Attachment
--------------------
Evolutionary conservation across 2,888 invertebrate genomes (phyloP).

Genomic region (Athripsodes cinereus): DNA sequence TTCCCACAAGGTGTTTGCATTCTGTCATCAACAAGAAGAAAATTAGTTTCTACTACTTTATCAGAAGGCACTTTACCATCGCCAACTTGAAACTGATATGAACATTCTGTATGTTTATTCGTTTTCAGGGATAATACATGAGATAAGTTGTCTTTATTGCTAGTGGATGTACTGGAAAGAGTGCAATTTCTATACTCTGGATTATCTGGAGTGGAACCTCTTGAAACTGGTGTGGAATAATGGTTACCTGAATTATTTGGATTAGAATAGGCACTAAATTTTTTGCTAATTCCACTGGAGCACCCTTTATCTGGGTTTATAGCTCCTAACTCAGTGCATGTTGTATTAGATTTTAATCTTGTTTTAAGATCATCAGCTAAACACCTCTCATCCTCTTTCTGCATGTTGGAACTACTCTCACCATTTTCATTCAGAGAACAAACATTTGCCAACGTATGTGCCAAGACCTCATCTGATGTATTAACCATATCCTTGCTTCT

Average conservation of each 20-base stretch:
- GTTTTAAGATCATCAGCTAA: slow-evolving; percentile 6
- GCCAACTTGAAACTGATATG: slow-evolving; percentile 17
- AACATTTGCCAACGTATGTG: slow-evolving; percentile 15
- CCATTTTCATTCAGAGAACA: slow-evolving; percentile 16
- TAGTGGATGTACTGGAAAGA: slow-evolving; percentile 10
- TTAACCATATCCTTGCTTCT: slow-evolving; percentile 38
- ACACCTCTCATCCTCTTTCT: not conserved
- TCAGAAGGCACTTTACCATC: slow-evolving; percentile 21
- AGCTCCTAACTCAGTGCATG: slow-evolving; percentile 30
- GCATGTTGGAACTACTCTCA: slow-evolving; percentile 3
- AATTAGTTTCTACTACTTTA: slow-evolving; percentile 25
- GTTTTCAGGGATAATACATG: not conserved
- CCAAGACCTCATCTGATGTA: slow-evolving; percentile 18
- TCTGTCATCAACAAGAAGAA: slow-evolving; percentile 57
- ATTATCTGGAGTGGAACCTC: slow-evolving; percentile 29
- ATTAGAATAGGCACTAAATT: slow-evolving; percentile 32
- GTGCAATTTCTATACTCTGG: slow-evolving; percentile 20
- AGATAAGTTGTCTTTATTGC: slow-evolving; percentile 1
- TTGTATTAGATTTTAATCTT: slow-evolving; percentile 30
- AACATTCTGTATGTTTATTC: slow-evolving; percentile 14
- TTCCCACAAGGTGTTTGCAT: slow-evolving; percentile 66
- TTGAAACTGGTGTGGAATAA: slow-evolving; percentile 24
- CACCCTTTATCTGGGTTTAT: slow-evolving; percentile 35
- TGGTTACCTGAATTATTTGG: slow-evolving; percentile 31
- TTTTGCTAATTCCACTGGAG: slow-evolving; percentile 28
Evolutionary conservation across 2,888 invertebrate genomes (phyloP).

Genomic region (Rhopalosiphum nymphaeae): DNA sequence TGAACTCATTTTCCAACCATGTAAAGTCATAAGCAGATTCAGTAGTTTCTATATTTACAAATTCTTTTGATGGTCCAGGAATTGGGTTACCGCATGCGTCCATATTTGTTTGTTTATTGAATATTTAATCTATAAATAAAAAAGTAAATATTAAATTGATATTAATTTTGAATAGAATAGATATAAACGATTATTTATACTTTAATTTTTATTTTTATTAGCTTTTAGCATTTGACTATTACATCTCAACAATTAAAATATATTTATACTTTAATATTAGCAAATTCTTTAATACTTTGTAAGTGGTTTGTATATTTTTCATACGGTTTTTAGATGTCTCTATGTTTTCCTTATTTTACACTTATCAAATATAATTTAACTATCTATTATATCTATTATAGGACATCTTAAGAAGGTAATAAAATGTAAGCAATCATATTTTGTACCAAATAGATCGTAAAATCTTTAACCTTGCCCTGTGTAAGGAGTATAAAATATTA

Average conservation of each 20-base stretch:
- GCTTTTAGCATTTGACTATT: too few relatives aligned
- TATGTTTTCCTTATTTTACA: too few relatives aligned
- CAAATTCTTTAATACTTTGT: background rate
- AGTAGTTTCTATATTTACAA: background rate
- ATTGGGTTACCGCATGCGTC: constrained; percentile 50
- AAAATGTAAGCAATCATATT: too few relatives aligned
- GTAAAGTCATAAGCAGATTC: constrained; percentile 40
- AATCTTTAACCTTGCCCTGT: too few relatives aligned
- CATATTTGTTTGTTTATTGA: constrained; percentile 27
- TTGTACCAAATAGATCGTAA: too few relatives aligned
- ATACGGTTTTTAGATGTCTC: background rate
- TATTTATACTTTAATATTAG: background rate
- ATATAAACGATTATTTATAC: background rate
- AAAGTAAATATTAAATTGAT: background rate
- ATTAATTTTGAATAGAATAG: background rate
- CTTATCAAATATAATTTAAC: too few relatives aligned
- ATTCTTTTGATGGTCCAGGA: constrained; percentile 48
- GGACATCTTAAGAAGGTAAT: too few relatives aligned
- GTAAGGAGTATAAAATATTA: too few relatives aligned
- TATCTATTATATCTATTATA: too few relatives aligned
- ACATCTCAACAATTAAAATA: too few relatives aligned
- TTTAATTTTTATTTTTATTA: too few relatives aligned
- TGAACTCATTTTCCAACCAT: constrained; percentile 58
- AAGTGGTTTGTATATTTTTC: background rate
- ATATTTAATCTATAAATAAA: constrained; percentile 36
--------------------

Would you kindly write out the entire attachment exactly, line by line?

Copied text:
Evolutionary conservation across 2,888 invertebrate genomes (phyloP).

Genomic region (Athripsodes cinereus): DNA sequence TTCCCACAAGGTGTTTGCATTCTGTCATCAACAAGAAGAAAATTAGTTTCTACTACTTTATCAGAAGGCACTTTACCATCGCCAACTTGAAACTGATATGAACATTCTGTATGTTTATTCGTTTTCAGGGATAATACATGAGATAAGTTGTCTTTATTGCTAGTGGATGTACTGGAAAGAGTGCAATTTCTATACTCTGGATTATCTGGAGTGGAACCTCTTGAAACTGGTGTGGAATAATGGTTACCTGAATTATTTGGATTAGAATAGGCACTAAATTTTTTGCTAATTCCACTGGAGCACCCTTTATCTGGGTTTATAGCTCCTAACTCAGTGCATGTTGTATTAGATTTTAATCTTGTTTTAAGATCATCAGCTAAACACCTCTCATCCTCTTTCTGCATGTTGGAACTACTCTCACCATTTTCATTCAGAGAACAAACATTTGCCAACGTATGTGCCAAGACCTCATCTGATGTATTAACCATATCCTTGCTTCT

Average conservation of each 20-base stretch:
- GTTTTAAGATCATCAGCTAA: slow-evolving; percentile 6
- GCCAACTTGAAACTGATATG: slow-evolving; percentile 17
- AACATTTGCCAACGTATGTG: slow-evolving; percentile 15
- CCATTTTCATTCAGAGAACA: slow-evolving; percentile 16
- TAGTGGATGTACTGGAAAGA: slow-evolving; percentile 10
- TTAACCATATCCTTGCTTCT: slow-evolving; percentile 38
- ACACCTCTCATCCTCTTTCT: not conserved
- TCAGAAGGCACTTTACCATC: slow-evolving; percentile 21
- AGCTCCTAACTCAGTGCATG: slow-evolving; percentile 30
- GCATGTTGGAACTACTCTCA: slow-evolving; percentile 3
- AATTAGTTTCTACTACTTTA: slow-evolving; percentile 25
- GTTTTCAGGGATAATACATG: not conserved
- CCAAGACCTCATCTGATGTA: slow-evolving; percentile 18
- TCTGTCATCAACAAGAAGAA: slow-evolving; percentile 57
- ATTATCTGGAGTGGAACCTC: slow-evolving; percentile 29
- ATTAGAATAGGCACTAAATT: slow-evolving; percentile 32
- GTGCAATTTCTATACTCTGG: slow-evolving; percentile 20
- AGATAAGTTGTCTTTATTGC: slow-evolving; percentile 1
- TTGTATTAGATTTTAATCTT: slow-evolving; percentile 30
- AACATTCTGTATGTTTATTC: slow-evolving; percentile 14
- TTCCCACAAGGTGTTTGCAT: slow-evolving; percentile 66
- TTGAAACTGGTGTGGAATAA: slow-evolving; percentile 24
- CACCCTTTATCTGGGTTTAT: slow-evolving; percentile 35
- TGGTTACCTGAATTATTTGG: slow-evolving; percentile 31
- TTTTGCTAATTCCACTGGAG: slow-evolving; percentile 28
Evolutionary conservation across 2,888 invertebrate genomes (phyloP).

Genomic region (Rhopalosiphum nymphaeae): DNA sequence TGAACTCATTTTCCAACCATGTAAAGTCATAAGCAGATTCAGTAGTTTCTATATTTACAAATTCTTTTGATGGTCCAGGAATTGGGTTACCGCATGCGTCCATATTTGTTTGTTTATTGAATATTTAATCTATAAATAAAAAAGTAAATATTAAATTGATATTAATTTTGAATAGAATAGATATAAACGATTATTTATACTTTAATTTTTATTTTTATTAGCTTTTAGCATTTGACTATTACATCTCAACAATTAAAATATATTTATACTTTAATATTAGCAAATTCTTTAATACTTTGTAAGTGGTTTGTATATTTTTCATACGGTTTTTAGATGTCTCTATGTTTTCCTTATTTTACACTTATCAAATATAATTTAACTATCTATTATATCTATTATAGGACATCTTAAGAAGGTAATAAAATGTAAGCAATCATATTTTGTACCAAATAGATCGTAAAATCTTTAACCTTGCCCTGTGTAAGGAGTATAAAATATTA

Average conservation of each 20-base stretch:
- GCTTTTAGCATTTGACTATT: too few relatives aligned
- TATGTTTTCCTTATTTTACA: too few relatives aligned
- CAAATTCTTTAATACTTTGT: background rate
- AGTAGTTTCTATATTTACAA: background rate
- ATTGGGTTACCGCATGCGTC: constrained; percentile 50
- AAAATGTAAGCAATCATATT: too few relatives aligned
- GTAAAGTCATAAGCAGATTC: constrained; percentile 40
- AATCTTTAACCTTGCCCTGT: too few relatives aligned
- CATATTTGTTTGTTTATTGA: constrained; percentile 27
- TTGTACCAAATAGATCGTAA: too few relatives aligned
- ATACGGTTTTTAGATGTCTC: background rate
- TATTTATACTTTAATATTAG: background rate
- ATATAAACGATTATTTATAC: background rate
- AAAGTAAATATTAAATTGAT: background rate
- ATTAATTTTGAATAGAATAG: background rate
- CTTATCAAATATAATTTAAC: too few relatives aligned
- ATTCTTTTGATGGTCCAGGA: constrained; percentile 48
- GGACATCTTAAGAAGGTAAT: too few relatives aligned
- GTAAGGAGTATAAAATATTA: too few relatives aligned
- TATCTATTATATCTATTATA: too few relatives aligned
- ACATCTCAACAATTAAAATA: too few relatives aligned
- TTTAATTTTTATTTTTATTA: too few relatives aligned
- TGAACTCATTTTCCAACCAT: constrained; percentile 58
- AAGTGGTTTGTATATTTTTC: background rate
- ATATTTAATCTATAAATAAA: constrained; percentile 36